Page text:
Handbook of Frequency Allocations and Spectrum Protection for Scientific Uses FIGURE 1.2 The diagram depicts the complex relationship among the national and international radio regulatory bodies for the Earth Exploration-Satellite Service. That a series of bands of frequencies should be set aside internationally for radio astronomy— these should lie at approximately octave intervals above 10 MHz and should have bandwidths of about 1 percent of the center frequency, and That special international protection should be afforded to the hydrogen (H) line (1400-1427 MHz) and to the predicted deuterium (D) line (322-328.6 MHz). By the end of WARC-59, considerable action had been taken to meet these needs. The Radio Astronomy Service (RAS) was established, and the first frequency allocations were made for this new service. At subsequent conferences, growing scientific needs were recognized and further steps were taken to meet them. For example, the discovery of many new interstellar molecular lines in the radio spectrum led to new frequency allocations and footnote protection. Radio astronomy research now extends into the millimeter and submillimeter wavelength bands, which are now recognized in new allocations and footnotes to the allocation table.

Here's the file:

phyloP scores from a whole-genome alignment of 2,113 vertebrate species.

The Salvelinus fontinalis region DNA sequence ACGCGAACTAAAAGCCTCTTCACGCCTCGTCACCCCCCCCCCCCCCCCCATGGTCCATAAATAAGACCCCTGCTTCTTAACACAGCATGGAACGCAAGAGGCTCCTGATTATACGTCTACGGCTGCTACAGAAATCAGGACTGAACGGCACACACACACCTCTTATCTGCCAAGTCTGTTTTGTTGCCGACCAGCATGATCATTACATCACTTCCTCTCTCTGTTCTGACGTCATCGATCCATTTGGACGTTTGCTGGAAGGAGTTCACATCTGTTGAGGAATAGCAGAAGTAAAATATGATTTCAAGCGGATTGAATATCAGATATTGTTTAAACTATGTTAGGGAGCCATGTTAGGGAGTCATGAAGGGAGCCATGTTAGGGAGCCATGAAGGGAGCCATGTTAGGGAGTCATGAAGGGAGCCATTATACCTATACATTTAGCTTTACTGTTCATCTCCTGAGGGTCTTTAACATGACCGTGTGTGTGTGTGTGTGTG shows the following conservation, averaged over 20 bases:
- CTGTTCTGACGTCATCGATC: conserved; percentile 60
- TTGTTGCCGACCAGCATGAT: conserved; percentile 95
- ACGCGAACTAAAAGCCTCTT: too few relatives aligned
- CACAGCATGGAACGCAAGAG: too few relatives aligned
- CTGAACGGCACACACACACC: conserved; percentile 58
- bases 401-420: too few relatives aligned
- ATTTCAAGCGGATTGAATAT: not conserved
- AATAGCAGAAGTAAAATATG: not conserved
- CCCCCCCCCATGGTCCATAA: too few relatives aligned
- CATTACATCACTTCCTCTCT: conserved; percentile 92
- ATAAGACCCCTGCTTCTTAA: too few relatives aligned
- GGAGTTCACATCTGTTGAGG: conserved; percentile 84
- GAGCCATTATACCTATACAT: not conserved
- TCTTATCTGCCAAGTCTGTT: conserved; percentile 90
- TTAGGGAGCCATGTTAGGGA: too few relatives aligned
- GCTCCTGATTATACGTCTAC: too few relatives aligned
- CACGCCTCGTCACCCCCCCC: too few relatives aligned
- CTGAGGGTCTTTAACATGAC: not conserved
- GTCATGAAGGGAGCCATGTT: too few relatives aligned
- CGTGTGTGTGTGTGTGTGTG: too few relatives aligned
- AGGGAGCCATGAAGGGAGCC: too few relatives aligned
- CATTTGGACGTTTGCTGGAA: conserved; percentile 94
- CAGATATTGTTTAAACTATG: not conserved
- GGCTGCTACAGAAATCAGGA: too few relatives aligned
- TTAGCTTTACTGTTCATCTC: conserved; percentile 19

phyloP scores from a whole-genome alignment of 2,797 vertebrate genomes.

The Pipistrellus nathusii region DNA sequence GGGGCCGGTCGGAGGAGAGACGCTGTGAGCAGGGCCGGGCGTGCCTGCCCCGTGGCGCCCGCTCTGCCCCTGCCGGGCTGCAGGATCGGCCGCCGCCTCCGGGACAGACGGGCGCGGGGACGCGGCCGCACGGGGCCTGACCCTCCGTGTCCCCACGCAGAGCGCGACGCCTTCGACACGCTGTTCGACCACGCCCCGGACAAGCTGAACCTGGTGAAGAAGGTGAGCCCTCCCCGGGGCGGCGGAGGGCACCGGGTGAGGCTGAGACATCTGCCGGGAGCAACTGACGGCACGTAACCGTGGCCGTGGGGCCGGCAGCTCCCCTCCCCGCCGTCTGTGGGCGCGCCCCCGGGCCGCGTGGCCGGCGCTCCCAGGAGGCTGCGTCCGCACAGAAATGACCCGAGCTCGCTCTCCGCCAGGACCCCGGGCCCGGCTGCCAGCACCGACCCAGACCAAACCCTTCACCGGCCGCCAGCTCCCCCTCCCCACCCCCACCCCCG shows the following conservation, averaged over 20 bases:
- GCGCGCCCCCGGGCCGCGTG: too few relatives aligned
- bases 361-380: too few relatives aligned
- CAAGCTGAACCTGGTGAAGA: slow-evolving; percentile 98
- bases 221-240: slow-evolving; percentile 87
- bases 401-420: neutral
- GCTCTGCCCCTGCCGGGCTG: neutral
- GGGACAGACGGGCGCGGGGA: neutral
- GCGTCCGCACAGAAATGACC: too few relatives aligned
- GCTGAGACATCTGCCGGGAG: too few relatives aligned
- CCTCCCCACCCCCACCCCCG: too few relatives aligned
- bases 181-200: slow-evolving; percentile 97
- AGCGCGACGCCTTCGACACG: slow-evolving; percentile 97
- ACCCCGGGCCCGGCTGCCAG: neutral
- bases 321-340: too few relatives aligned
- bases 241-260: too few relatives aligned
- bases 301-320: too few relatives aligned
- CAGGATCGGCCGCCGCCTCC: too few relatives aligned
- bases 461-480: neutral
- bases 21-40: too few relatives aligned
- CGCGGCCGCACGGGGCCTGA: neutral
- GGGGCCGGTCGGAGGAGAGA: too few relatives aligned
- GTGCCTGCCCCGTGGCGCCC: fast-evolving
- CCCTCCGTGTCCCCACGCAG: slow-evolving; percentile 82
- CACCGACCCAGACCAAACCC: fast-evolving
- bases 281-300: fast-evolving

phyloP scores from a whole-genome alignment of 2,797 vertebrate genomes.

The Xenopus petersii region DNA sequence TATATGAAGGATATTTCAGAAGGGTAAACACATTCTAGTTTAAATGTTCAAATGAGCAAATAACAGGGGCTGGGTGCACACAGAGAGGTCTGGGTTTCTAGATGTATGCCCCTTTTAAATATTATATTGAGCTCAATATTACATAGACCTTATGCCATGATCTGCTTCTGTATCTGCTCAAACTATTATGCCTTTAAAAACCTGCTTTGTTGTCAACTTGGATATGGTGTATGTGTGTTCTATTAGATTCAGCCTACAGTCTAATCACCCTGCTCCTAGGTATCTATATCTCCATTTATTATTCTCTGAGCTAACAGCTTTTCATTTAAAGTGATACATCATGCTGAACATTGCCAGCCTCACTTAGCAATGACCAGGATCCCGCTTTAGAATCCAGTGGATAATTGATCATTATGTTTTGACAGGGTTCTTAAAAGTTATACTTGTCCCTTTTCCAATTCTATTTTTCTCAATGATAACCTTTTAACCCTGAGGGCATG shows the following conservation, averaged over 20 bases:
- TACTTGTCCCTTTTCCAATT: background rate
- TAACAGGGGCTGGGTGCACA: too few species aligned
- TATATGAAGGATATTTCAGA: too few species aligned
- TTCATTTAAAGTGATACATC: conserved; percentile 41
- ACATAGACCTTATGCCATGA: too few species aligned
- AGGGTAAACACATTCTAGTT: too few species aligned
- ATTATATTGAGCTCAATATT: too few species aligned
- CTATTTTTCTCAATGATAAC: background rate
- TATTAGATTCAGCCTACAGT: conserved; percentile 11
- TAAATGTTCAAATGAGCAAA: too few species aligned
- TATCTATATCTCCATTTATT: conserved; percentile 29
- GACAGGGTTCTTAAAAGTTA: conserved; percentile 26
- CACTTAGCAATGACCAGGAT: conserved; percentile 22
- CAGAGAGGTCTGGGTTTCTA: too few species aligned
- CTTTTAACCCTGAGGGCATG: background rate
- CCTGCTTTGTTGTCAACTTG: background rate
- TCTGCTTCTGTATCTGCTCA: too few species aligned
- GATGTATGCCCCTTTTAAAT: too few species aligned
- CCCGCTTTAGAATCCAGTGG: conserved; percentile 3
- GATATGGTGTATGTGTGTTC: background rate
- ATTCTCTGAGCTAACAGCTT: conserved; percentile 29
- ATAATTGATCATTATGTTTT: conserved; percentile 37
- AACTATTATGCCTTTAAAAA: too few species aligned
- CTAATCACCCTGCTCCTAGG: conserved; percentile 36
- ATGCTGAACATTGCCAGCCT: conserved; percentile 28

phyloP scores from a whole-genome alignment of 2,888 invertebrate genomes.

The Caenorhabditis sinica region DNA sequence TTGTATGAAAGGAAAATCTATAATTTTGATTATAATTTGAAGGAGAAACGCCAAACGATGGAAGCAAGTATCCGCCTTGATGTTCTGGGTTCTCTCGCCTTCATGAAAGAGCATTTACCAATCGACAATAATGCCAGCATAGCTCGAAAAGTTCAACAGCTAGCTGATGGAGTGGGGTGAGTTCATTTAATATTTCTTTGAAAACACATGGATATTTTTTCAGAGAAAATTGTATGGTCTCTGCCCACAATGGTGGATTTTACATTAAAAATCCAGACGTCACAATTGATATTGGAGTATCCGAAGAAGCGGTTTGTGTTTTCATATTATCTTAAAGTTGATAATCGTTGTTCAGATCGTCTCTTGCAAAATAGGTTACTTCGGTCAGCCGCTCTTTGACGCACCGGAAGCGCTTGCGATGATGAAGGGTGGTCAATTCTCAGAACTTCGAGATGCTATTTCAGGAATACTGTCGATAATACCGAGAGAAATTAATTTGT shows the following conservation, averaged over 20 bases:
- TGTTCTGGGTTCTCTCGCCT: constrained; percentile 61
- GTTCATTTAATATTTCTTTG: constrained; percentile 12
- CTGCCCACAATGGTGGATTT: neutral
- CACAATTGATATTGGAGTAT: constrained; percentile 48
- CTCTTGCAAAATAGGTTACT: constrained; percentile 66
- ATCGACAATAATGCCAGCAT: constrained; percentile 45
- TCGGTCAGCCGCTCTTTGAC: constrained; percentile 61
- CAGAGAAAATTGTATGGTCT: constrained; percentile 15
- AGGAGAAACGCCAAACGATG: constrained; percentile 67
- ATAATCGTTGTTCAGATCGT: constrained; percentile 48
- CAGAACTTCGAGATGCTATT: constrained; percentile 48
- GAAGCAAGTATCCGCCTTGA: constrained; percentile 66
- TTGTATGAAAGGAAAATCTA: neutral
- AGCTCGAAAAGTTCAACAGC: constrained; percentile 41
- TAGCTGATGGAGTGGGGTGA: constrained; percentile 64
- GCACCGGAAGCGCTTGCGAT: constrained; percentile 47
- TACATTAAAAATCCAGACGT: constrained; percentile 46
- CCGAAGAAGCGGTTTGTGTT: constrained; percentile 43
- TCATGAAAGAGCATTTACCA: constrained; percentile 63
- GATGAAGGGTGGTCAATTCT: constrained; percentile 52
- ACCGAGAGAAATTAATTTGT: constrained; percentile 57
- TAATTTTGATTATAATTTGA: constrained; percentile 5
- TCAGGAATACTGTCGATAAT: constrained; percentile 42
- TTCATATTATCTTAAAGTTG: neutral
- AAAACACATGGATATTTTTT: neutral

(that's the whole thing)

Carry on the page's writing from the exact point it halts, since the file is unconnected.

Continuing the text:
OCR for page 3